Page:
Varina Area Library, Henrico County Public Library, VA | New Landmark Libraries 2019

The Varina Area Library branch of the Henrico County Public Libary, VA, is one of six winners of our New Landmark Libraries for 2019. The new building, on 22 acres of wooded land, combines the vernacular architecture of the region with the rural character of the landscape. The design includes multifunctional spaces, a digital media lab, an all-ages collaboration zone, and a grand staircase for media viewings and talks. Since the 2017 opening, visits and programming have increased by 188 and 481 percent, respectively.

The new Varina Area Library connects the past, present, and future of Henrico County, VA. The region was once populated by Algonquin tribes (and Pocahontas), and is facing potential changes as Facebook builds a data center in the area. The historically rural community is racially and economically diverse, with an aging population and a strong connection to the natural landscape. During the design process, the team decided to preserve a historic oak tree by designing an outdoor pavilion around it. The oak became a symbol of the project, illustrating the library’s commitment to preserving the character of the district while developing solutions for the future.

The new building replaces a smaller branch library and sits on 22 acres of wooded land that connects to the Virginia Capital Bicycle trail. (The library is a popular stop along the trail that connects Richmond to Williamsburg; the parking lot includes bike racks.) Guests on foot can enjoy landscaped walking trails in the vicinity. Even with an option to add 10,000 square feet to the building in the future, if needed, most of the land will remain undeveloped.

STAYING CONNECTED The Varina Area Library is ready for Henrico County’s rapidly changing community, with a nod to regional silhouettes (top) and a playful yet functional interior (bottom). Photos by Chris Cunningham Photography

Through a series of interactive and adaptive design sessions, Quinn Evans and Tappé architects listened to community members throughout all phases of the process. The result combines the vernacular architecture of the region with the rural character of the landscape to offer an array of experiences.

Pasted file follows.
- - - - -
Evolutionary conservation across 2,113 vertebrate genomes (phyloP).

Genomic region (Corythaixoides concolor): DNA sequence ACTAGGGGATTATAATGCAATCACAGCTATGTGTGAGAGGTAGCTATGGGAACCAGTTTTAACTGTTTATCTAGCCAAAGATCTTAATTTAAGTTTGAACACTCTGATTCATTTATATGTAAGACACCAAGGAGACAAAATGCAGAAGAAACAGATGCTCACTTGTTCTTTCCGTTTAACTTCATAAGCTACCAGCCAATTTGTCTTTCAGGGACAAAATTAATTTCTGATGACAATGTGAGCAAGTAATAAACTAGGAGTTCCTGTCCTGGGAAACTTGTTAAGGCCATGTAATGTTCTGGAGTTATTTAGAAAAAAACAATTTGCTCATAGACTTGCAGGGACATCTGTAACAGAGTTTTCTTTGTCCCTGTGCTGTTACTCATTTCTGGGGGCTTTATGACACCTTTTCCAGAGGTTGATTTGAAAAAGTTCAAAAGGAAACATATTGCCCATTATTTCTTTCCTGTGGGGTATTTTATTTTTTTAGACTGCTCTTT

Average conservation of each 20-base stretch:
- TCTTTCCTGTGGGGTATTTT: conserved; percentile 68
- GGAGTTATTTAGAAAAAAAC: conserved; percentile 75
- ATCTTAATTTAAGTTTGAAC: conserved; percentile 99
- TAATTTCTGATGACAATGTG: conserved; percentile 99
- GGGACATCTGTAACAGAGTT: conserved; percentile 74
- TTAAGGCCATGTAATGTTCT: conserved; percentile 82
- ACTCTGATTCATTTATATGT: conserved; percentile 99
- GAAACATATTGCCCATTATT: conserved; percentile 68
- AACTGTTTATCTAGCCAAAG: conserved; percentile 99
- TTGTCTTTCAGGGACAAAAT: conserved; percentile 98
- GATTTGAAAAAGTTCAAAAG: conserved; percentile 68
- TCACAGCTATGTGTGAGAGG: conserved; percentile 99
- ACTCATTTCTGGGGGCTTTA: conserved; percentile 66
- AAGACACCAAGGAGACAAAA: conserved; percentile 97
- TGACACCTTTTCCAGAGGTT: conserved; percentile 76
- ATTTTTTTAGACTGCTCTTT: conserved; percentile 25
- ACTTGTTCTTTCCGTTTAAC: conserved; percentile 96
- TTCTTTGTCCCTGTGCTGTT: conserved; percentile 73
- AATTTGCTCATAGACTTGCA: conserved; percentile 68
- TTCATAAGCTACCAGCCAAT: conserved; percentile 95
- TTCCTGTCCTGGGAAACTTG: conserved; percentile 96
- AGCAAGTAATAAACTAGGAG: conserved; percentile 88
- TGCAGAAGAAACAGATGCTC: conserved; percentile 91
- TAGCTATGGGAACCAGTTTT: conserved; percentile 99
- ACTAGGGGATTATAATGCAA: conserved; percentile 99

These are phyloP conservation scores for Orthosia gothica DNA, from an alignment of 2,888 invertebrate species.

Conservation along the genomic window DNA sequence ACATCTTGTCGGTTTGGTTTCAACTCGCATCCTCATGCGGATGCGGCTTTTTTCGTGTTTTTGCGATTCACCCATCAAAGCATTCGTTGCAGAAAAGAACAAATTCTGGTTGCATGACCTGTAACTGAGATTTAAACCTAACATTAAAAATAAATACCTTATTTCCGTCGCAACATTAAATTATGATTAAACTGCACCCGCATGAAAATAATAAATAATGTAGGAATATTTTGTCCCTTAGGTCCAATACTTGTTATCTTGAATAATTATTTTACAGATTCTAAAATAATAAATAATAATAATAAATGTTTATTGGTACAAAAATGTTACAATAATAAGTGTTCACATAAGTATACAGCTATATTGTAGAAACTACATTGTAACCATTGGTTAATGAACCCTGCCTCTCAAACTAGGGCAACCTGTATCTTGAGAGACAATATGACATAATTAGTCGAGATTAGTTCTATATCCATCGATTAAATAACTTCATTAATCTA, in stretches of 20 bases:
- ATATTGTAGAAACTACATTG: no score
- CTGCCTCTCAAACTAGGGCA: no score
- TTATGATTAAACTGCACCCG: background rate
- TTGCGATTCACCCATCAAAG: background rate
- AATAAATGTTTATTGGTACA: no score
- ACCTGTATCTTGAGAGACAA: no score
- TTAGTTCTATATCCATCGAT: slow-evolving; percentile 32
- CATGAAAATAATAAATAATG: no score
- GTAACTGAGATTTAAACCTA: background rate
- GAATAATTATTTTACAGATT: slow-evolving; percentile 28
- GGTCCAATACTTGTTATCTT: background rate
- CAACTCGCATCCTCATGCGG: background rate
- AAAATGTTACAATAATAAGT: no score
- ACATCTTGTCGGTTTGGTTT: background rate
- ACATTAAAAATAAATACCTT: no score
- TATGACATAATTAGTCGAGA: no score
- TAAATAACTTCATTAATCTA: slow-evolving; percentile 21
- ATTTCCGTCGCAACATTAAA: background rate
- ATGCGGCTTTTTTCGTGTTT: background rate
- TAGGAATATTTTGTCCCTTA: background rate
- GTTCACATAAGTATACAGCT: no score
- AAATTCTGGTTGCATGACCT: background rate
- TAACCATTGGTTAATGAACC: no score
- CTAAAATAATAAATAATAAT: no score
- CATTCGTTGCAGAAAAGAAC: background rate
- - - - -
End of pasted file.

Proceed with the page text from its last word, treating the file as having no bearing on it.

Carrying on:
Input sessions inspired the building’s design aesthetic. Barn-red brick, regional sandstone, and steel accents combine to celebrate the past, present, and future architectural styles of the area. The building’s silhouette is reminiscent of the cascading rooflines of tobacco barns once prevalent in the county. It’s also oriented to the area’s solar movements, to minimize energy use for heating and cooling, and features low-flow fixtures, which saves an estimated 200,000 gallons of water. Metal panels used on the building’s exterior and structural steel include a high percentage of recycled content.

A variety of multifunctional spaces for programming and experiences make the library’s amenities more accessible for patrons. The grand staircase can hold both media viewings and talks. Staff hold sensory storytimes in the large meeting room as opposed to the storytime area, enabling participants to experience a quieter environment with more space to spread out or take a break.

Immediately upon entering, guests can see the digital media lab and all-ages collaboration zone. The lab is designed to support learning through play, particularly through social and collaborative gaming, and also offers multimedia production equipment and tools. By creating both age-appropriate and all-ages learning environments, the architects have helped the library intentionally serve its broad community base. Intergenerational programming connects residents in different age groups to one other and encourages inclusive dialogue.

MULTIFUNCTIONAL SPACES AND EXPERIENCES  A grand staircase hosts media viewings and talks (top) and a children’s area references the wooded landscape (bottom). Photos by Chris Cunningham Photography

The new building has lower shelving, with wide aisles that have in-unit, overhead LED lighting. Materials are easier to take off the shelves and are more visible. Staff do not need additional furniture to pull or reshelve items. Collections in the children’s and teens areas are organized into neighborhoods, which include fiction, nonfiction, and multimedia grouped by subject. This arrangement of materials was nationally recognized as a “100 Brilliant Ideas at Work” by the National Association of Counties in 2017.

By openly listening to and incorporating a diversity of voices into the planning process, the Varina Area Library embraces its future while honoring its past through design, programming, and preserving natural habitat in a diversifying region.

The proof is in patrons voting with their feet: Since the new building opened in 2017, visits have increased 188 percent and programming has increased by 481 percent. The library has also been able to offer more hours, more staff, more collections, and more activities.


ARCHITECT Quinn Evans Architects, in collaboration with Tappé Architects


COST $28,100,000

SIZE 43,855 square feet on 22 acres


AWARDS LEED Silver, ALA/AIA Library Building Award 2017, 100 Brilliant Ideas At Work (National Association of Counties 2017)

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